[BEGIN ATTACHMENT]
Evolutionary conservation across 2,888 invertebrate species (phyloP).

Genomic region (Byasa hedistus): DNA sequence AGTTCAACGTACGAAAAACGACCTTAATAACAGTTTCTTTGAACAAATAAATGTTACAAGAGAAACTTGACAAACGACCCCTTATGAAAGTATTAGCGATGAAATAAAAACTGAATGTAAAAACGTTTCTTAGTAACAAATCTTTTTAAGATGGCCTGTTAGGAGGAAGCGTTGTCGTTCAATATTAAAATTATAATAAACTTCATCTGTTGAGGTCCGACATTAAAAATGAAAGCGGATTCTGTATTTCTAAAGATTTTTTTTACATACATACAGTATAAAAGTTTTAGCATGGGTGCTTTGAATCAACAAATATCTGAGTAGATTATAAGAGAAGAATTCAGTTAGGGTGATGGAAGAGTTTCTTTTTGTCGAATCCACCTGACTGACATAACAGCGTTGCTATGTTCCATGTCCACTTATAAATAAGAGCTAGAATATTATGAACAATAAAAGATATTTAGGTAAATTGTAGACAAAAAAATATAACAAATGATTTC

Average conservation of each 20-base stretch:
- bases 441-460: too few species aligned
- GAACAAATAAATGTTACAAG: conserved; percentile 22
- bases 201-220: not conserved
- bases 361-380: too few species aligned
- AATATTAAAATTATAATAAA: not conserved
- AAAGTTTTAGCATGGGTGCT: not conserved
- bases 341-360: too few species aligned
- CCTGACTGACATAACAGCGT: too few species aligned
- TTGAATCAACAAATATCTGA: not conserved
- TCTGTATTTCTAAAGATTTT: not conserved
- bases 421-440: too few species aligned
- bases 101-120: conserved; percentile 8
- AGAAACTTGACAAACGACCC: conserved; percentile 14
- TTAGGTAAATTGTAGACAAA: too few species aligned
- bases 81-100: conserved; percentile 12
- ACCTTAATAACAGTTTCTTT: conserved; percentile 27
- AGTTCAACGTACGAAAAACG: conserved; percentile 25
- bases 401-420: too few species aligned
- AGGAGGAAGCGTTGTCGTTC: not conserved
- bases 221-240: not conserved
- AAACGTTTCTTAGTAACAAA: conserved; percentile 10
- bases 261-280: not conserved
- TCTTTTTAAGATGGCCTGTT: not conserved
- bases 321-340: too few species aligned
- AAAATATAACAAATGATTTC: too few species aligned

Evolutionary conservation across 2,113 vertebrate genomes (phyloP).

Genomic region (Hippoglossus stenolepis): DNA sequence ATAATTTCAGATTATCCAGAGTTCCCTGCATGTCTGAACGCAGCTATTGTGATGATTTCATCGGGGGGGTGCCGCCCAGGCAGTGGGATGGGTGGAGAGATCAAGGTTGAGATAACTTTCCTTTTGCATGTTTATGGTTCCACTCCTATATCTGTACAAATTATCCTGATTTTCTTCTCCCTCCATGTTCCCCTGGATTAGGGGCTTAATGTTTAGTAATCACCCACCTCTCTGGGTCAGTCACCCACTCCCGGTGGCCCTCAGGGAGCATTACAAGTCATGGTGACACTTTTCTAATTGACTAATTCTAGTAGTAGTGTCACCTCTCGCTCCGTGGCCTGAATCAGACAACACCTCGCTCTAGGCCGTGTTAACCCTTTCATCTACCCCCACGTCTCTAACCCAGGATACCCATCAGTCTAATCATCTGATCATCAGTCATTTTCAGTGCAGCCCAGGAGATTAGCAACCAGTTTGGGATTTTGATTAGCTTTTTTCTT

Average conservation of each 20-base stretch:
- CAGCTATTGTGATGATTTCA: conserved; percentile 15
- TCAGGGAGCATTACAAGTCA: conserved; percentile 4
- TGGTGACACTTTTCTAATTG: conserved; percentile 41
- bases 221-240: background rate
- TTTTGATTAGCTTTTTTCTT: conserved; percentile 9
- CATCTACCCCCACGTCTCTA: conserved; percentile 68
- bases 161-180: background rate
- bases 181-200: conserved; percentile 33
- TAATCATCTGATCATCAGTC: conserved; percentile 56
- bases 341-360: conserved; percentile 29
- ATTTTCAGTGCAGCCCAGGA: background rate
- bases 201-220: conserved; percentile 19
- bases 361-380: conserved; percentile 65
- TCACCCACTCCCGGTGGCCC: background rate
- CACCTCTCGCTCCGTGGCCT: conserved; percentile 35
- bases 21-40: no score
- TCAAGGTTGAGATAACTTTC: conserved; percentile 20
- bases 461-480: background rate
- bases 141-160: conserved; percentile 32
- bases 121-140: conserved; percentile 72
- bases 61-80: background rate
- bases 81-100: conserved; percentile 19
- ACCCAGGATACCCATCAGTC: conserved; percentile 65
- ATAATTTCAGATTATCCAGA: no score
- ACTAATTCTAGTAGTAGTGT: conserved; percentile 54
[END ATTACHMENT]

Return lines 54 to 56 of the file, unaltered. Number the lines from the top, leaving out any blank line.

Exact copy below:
- ACCCAGGATACCCATCAGTC: conserved; percentile 65
- ATAATTTCAGATTATCCAGA: no score
- ACTAATTCTAGTAGTAGTGT: conserved; percentile 54